What does species richness tell us about functional trait diversity? Predictions and evidence for responses of species and functional trait diversity to land-use change

Mayfield, M M, Bonser, SP, Morgan, JW, Aubin, I, McNamara, S and Vesk, PA (2010) What does species richness tell us about functional trait diversity? Predictions and evidence for responses of species and functional trait diversity to land-use change. GLOBAL ECOLOGY AND BIOGEOGRAPHY, 19 4: 423-431. doi:10.1111/j.1466-8238.2010.00532.x


Author Mayfield, M M
Bonser, SP
Morgan, JW
Aubin, I
McNamara, S
Vesk, PA
Title What does species richness tell us about functional trait diversity? Predictions and evidence for responses of species and functional trait diversity to land-use change
Journal name GLOBAL ECOLOGY AND BIOGEOGRAPHY   Check publisher's open access policy
ISSN 1466-822X
Publication date 2010-07-01
Year available 2010
Sub-type Article (original research)
DOI 10.1111/j.1466-8238.2010.00532.x
Volume 19
Issue 4
Start page 423
End page 431
Total pages 9
Place of publication United Kingdom
Publisher Wiley-Blackwell Publishing Ltd.
Collection year 2011
Language eng
Subject C1
050102 Ecosystem Function
970106 Expanding Knowledge in the Biological Sciences
960805 Flora, Fauna and Biodiversity at Regional or Larger Scales
060202 Community Ecology(excl. Invasive Species Ecology)
Formatted abstract
In the conservation literature on land-use change, it is often assumed that land-use intensification drives species loss, driving a loss of functional trait diversity and ecosystem function. Modern research, however, does not support this cascade of loss for all natural systems. In this paper we explore the errors in this assumption and present a conceptual model taking a more mechanistic approach to the species–functional trait association in a context of land-use change. We provide empirical support for our model's predictions demonstrating that the association of species and functional trait diversity follows various trajectories in response to land-use change. The central premise of our model is that land-use change impacts upon processes of community assembly, not species per se. From the model, it is clear that community context (i.e. type of disturbance, species pool size) will affect the response trajectory of the relationship between species and functional trait diversity in communities undergoing land-use change. The maintenance of ecosystem function and of species diversity in the face of increasing land-use change are complementary goals. The use of a more ecologically realistic model of responses of species and functional traits will improve our ability to make wise management decisions to achieve both aims in specific at-risk systems.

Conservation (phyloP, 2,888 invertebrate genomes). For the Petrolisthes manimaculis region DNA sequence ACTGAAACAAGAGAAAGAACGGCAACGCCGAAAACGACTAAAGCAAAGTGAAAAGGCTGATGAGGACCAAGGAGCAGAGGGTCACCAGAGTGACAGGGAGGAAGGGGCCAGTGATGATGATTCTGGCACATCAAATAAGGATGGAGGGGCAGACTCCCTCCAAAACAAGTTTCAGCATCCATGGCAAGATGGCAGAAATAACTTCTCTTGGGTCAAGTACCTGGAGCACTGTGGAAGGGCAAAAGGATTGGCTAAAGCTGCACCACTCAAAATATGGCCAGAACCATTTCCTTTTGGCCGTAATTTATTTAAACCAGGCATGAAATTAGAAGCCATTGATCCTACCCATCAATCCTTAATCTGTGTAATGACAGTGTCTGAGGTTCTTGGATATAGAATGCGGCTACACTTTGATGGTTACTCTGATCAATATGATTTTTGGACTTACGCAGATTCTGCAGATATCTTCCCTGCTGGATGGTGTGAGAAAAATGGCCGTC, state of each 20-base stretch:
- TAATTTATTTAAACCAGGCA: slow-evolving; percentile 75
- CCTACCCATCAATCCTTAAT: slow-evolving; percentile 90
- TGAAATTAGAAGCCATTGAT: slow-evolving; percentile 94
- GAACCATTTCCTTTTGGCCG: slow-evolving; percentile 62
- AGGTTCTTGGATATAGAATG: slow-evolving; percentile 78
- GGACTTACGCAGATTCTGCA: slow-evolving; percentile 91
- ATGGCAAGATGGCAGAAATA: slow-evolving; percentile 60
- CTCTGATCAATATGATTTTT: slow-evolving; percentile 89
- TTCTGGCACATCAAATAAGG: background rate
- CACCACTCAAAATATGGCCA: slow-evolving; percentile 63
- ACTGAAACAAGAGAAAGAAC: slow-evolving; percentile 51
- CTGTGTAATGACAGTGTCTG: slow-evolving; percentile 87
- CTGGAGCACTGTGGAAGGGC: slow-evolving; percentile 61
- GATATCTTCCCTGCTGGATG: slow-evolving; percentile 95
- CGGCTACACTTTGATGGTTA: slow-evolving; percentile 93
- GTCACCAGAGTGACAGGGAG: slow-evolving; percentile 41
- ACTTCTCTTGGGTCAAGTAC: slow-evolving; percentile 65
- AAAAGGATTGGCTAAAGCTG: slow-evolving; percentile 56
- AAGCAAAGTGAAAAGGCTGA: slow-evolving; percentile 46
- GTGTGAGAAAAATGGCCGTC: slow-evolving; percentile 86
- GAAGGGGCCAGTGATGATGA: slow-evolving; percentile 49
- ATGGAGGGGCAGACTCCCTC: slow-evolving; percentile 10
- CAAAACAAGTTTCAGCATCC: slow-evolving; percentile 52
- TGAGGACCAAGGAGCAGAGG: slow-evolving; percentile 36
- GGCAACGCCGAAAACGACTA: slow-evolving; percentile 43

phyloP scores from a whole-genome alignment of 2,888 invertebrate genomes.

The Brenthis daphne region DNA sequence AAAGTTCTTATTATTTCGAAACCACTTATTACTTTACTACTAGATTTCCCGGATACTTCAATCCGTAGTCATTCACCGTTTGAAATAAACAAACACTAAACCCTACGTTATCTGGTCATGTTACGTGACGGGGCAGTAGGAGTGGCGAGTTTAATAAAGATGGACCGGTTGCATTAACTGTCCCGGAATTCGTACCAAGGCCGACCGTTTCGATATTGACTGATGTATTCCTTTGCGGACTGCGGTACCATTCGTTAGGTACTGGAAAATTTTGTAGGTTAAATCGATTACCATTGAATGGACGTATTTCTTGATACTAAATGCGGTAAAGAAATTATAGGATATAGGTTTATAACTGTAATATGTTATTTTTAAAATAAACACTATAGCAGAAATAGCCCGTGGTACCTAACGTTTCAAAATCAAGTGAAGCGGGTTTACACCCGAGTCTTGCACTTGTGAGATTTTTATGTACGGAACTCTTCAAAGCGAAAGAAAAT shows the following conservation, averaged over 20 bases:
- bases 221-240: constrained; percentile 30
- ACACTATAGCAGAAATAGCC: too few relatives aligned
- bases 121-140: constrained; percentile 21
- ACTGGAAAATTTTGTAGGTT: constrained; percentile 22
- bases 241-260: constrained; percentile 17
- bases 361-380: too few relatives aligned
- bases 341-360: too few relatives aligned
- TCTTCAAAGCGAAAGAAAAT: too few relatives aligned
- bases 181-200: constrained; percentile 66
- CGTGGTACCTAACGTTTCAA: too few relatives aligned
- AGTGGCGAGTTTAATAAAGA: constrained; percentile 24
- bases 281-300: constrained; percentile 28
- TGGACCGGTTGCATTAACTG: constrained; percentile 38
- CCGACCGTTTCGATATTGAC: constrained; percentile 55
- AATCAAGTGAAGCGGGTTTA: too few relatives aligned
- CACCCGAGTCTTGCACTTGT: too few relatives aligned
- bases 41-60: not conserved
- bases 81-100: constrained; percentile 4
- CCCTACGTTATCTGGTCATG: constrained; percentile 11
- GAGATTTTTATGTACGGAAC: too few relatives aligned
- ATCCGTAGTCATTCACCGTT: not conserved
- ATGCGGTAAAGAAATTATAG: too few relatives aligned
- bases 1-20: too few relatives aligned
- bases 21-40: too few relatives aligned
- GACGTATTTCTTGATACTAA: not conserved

Keyword Community assembly
community ecology
conservation
diversity
ecosystem function
functional trait diversity
land-use change
ECOSYSTEM FUNCTION
PLANT-COMMUNITIES
USE INTENSIFICATION
BIODIVERSITY
CONSERVATION
ECOLOGY
DISTRIBUTIONS
ENVIRONMENTS
RESTORATION
COEXISTENCE
Q-Index Code C1
Q-Index Status Confirmed Code
Institutional Status UQ

 
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Created: Sun, 27 Jun 2010, 10:07:34 EST